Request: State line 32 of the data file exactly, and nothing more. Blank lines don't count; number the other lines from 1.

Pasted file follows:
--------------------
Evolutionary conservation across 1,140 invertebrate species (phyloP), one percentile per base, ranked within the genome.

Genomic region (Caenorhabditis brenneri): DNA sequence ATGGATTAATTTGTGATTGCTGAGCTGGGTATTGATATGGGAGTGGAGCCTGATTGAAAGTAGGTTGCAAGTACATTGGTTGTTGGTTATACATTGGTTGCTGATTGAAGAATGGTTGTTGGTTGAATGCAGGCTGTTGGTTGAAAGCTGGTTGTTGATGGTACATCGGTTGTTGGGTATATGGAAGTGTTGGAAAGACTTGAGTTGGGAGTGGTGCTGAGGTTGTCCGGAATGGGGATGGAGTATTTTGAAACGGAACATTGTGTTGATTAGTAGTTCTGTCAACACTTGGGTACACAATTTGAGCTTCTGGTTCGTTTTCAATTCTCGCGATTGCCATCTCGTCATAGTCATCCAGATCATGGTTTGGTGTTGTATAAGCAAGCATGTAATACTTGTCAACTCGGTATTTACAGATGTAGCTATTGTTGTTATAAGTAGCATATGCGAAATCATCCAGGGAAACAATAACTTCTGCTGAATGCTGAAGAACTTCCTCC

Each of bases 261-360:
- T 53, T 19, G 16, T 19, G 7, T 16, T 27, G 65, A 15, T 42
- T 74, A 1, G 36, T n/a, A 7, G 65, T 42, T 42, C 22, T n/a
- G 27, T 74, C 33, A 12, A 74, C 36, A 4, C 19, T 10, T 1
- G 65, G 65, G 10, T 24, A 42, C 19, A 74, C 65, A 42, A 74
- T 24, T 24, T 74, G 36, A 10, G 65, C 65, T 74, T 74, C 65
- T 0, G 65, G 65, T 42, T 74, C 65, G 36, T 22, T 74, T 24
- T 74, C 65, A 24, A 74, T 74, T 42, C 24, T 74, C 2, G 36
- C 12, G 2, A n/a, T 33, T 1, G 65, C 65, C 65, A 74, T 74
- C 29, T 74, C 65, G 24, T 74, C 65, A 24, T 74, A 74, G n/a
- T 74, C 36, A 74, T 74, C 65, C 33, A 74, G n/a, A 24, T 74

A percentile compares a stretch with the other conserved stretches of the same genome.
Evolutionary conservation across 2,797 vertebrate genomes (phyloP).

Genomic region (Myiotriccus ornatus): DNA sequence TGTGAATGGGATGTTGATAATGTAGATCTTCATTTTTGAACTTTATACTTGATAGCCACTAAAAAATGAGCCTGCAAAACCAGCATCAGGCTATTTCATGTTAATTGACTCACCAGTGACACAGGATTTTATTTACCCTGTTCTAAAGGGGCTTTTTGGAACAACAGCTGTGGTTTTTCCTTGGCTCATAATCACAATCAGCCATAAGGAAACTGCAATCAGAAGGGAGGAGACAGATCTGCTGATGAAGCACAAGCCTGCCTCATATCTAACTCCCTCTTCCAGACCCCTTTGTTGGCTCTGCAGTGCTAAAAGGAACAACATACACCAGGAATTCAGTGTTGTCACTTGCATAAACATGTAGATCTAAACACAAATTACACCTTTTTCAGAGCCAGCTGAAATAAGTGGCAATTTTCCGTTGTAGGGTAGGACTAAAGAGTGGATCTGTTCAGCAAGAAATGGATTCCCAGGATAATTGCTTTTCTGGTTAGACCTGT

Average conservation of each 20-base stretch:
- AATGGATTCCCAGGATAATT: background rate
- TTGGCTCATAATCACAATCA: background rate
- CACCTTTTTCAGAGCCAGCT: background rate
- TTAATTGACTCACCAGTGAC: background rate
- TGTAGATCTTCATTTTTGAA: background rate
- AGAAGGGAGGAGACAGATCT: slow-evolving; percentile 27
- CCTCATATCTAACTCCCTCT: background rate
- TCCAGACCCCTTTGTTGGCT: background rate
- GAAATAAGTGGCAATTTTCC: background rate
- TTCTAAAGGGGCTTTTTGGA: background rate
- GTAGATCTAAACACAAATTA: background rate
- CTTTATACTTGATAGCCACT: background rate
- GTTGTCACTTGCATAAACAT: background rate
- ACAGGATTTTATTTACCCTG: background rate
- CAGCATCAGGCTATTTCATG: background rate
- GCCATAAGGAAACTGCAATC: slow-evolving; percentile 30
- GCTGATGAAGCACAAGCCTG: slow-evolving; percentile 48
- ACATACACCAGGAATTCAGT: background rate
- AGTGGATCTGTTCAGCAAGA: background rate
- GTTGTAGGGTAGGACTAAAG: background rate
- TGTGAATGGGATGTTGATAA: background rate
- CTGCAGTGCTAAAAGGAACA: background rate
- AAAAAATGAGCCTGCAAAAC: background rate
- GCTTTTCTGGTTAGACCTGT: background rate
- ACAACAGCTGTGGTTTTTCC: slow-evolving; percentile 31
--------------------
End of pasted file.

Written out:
- CAGCATCAGGCTATTTCATG: background rate